Angela Merkel, centre, the former chancellor or Germany, with other world leaders in 2017
Angela Merkel, centre, the former chancellor or Germany, with other world leaders in 2017. Her government consistently had balanced budgets © AP

But there was frustration in Europe when Germany began to preach the thinking behind the debt brake idea to its eurozone partners. This peaked with the fiscal pact of 2012, which dictated strict budget discipline for all eurozone members, and which Berlin saw as a first step towards a “fiscal union”.

Other EU countries have been reluctant to copy Germany’s experiment. “The excessively rigid way it was conceived was suboptimal,” Buti said. “You can see that in the way the government has created this multiplicity of special vehicles to help bypass the rules. And now the constitutional court has exposed this contradiction.”

Feld, who continues to champion the rule, said the debt brake is much more flexible than its detractors make out. “The way it’s designed, it can be eased when we’re in recession, and when we’re in a really serious crisis, we can activate the escape clause, which is precisely what happened in the pandemic,” he said. “Look how much debt we took on after that.”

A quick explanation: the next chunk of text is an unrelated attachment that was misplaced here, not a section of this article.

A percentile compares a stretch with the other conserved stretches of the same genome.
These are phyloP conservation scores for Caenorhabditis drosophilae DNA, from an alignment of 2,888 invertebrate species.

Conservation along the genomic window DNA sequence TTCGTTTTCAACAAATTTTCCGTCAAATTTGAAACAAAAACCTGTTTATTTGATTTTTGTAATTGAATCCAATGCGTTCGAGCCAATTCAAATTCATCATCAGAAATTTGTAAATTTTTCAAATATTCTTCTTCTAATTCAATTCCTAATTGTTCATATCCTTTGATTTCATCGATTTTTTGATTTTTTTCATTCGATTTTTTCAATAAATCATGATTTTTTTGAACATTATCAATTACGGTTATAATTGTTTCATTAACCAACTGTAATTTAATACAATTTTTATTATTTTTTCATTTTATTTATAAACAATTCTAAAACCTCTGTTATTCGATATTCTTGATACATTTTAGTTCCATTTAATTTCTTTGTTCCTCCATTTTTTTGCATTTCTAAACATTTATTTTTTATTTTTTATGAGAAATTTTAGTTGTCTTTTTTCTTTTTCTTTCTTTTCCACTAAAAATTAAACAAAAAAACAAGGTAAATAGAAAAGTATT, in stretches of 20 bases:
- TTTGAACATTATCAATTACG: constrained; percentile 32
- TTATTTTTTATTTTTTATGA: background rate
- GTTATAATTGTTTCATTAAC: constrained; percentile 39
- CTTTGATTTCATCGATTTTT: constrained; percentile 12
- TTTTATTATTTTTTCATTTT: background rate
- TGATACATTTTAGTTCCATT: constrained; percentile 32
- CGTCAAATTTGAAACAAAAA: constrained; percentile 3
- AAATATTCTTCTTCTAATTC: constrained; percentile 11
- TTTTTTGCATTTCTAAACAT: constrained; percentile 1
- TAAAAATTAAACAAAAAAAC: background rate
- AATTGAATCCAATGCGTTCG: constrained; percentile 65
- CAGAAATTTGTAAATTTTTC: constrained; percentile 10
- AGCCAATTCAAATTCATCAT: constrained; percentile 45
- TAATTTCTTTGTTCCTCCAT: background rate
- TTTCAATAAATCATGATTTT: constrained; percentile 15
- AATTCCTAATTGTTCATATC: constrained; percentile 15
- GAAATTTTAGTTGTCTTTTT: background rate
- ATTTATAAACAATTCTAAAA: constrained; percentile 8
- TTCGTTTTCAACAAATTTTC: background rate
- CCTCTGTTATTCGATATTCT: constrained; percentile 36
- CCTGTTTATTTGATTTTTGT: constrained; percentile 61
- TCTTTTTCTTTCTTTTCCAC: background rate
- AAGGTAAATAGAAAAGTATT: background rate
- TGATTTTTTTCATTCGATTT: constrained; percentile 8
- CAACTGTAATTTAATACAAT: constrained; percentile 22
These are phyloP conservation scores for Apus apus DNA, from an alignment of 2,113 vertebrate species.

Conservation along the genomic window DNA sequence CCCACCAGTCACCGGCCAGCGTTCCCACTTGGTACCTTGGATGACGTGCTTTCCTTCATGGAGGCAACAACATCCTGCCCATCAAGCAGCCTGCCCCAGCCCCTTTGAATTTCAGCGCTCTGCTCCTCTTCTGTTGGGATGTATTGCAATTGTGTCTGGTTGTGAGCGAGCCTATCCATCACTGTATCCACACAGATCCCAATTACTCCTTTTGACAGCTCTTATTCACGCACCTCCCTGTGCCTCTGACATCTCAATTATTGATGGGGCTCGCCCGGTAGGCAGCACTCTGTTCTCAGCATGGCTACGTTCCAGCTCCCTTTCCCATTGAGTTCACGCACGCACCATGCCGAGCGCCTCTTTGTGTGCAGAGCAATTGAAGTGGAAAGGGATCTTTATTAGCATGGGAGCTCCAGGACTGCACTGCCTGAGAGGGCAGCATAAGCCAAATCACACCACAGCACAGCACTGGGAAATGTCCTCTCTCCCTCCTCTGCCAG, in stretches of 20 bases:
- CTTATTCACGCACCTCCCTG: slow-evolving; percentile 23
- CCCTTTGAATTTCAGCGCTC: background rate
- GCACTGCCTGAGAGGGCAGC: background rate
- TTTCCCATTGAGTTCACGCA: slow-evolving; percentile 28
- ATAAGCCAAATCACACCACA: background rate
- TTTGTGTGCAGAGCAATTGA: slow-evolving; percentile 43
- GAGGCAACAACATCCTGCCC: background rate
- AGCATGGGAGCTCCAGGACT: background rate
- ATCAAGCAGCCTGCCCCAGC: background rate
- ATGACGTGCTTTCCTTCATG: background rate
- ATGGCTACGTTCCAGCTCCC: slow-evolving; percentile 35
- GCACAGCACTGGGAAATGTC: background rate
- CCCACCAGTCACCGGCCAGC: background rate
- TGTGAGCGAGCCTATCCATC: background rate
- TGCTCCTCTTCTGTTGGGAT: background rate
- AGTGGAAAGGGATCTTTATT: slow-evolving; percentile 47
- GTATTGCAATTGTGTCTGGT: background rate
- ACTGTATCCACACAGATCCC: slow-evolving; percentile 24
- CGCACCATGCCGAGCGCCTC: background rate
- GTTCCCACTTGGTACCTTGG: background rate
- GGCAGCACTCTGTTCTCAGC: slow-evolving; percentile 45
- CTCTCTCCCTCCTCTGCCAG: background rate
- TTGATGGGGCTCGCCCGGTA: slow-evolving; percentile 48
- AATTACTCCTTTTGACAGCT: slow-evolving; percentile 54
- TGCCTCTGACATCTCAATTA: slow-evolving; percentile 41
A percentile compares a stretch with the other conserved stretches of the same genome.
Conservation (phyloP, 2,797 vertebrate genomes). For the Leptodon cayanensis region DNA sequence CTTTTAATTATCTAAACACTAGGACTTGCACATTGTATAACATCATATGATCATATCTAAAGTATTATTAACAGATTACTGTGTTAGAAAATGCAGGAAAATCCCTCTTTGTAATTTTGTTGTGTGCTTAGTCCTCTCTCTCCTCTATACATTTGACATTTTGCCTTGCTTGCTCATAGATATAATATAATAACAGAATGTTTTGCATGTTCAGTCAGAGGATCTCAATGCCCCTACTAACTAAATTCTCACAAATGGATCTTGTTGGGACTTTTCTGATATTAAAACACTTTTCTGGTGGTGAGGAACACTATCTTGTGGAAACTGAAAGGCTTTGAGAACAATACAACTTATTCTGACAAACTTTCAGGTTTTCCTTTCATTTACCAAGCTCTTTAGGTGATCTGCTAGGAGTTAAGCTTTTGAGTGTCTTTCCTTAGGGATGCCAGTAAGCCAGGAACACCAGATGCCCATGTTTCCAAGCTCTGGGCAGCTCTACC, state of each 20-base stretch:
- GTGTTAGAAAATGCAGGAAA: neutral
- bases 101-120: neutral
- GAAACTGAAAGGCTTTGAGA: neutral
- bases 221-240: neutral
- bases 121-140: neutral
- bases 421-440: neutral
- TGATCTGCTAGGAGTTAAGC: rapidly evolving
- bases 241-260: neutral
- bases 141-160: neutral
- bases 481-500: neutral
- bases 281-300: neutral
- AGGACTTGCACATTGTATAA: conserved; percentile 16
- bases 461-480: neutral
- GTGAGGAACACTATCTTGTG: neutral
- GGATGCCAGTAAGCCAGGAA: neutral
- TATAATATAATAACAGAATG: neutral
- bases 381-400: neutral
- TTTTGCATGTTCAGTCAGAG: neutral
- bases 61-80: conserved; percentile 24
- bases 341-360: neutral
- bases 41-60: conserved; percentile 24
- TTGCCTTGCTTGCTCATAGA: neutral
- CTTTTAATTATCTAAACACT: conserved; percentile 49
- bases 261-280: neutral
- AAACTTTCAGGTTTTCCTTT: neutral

He added that this emergency exemption, which was also deployed last year, after Russia invaded Ukraine and energy prices went through the roof, was an “intrinsic part” of the debt brake’s design.

Others are less sure. Peer Steinbrück, the Social Democrat former finance minister who was one of its authors, is now in favour of reforming it. “There must be a debt brake but the current one is clearly no longer in step with the times,” he told Die Zeit this week.

Rules were needed to ensure robust public finances, he said. Governments tend to take refuge in debt, to lower taxes and hand out goodies, “because it’s naturally popular [to do so]”.

But there were also are good reasons to “take on debt to finance investments in the future”, he added. “The debt brake should take that into consideration.”

Hopes for reform, however, might prove illusory. Any change to the constitution requires a two-thirds majority in the Bundestag. Yet it is unclear whether the opposition Christian Democrats would play ball.

For Südekum, the original sin was to enshrine it in basic law in the first place. “The result is that in the end, judges and lawyers enact fiscal policy, rather than economists,” he said.

To Buti, that’s unsurprising. “It’s the German way.”